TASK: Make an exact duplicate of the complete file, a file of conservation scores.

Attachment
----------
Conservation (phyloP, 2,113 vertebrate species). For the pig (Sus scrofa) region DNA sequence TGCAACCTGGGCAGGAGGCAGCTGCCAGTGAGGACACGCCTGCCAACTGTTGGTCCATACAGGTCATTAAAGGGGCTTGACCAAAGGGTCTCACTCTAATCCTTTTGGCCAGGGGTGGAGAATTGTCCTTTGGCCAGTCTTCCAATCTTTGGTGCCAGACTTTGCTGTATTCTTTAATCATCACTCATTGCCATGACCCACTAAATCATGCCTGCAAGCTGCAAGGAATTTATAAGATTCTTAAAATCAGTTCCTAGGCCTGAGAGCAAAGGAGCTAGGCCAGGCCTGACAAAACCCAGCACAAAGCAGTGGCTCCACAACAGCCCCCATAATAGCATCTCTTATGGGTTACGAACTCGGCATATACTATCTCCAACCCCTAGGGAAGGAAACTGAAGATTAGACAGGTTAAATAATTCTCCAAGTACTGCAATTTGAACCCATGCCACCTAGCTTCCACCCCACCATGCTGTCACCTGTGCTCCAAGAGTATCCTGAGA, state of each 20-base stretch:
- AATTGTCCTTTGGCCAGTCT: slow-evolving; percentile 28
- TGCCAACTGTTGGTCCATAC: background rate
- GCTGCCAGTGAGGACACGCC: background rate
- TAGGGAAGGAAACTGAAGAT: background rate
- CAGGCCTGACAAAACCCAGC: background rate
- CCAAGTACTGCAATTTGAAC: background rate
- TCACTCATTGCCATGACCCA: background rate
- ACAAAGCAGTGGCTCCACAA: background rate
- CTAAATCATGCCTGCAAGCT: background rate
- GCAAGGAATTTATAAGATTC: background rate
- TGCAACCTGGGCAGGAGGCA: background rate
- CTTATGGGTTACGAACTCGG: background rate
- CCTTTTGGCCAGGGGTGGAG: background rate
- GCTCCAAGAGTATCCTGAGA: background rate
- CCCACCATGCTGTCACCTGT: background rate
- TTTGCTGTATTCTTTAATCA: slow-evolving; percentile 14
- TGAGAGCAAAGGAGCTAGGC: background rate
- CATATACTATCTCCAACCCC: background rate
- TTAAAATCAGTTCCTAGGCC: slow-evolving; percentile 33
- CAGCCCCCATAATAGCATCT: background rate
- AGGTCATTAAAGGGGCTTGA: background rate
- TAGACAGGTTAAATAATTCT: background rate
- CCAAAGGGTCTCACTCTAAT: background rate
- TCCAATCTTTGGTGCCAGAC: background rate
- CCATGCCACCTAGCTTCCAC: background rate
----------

Conservation (phyloP, 2,113 vertebrate species). For the pig (Sus scrofa) region DNA sequence TGCAACCTGGGCAGGAGGCAGCTGCCAGTGAGGACACGCCTGCCAACTGTTGGTCCATACAGGTCATTAAAGGGGCTTGACCAAAGGGTCTCACTCTAATCCTTTTGGCCAGGGGTGGAGAATTGTCCTTTGGCCAGTCTTCCAATCTTTGGTGCCAGACTTTGCTGTATTCTTTAATCATCACTCATTGCCATGACCCACTAAATCATGCCTGCAAGCTGCAAGGAATTTATAAGATTCTTAAAATCAGTTCCTAGGCCTGAGAGCAAAGGAGCTAGGCCAGGCCTGACAAAACCCAGCACAAAGCAGTGGCTCCACAACAGCCCCCATAATAGCATCTCTTATGGGTTACGAACTCGGCATATACTATCTCCAACCCCTAGGGAAGGAAACTGAAGATTAGACAGGTTAAATAATTCTCCAAGTACTGCAATTTGAACCCATGCCACCTAGCTTCCACCCCACCATGCTGTCACCTGTGCTCCAAGAGTATCCTGAGA, state of each 20-base stretch:
- AATTGTCCTTTGGCCAGTCT: slow-evolving; percentile 28
- TGCCAACTGTTGGTCCATAC: background rate
- GCTGCCAGTGAGGACACGCC: background rate
- TAGGGAAGGAAACTGAAGAT: background rate
- CAGGCCTGACAAAACCCAGC: background rate
- CCAAGTACTGCAATTTGAAC: background rate
- TCACTCATTGCCATGACCCA: background rate
- ACAAAGCAGTGGCTCCACAA: background rate
- CTAAATCATGCCTGCAAGCT: background rate
- GCAAGGAATTTATAAGATTC: background rate
- TGCAACCTGGGCAGGAGGCA: background rate
- CTTATGGGTTACGAACTCGG: background rate
- CCTTTTGGCCAGGGGTGGAG: background rate
- GCTCCAAGAGTATCCTGAGA: background rate
- CCCACCATGCTGTCACCTGT: background rate
- TTTGCTGTATTCTTTAATCA: slow-evolving; percentile 14
- TGAGAGCAAAGGAGCTAGGC: background rate
- CATATACTATCTCCAACCCC: background rate
- TTAAAATCAGTTCCTAGGCC: slow-evolving; percentile 33
- CAGCCCCCATAATAGCATCT: background rate
- AGGTCATTAAAGGGGCTTGA: background rate
- TAGACAGGTTAAATAATTCT: background rate
- CCAAAGGGTCTCACTCTAAT: background rate
- TCCAATCTTTGGTGCCAGAC: background rate
- CCATGCCACCTAGCTTCCAC: background rate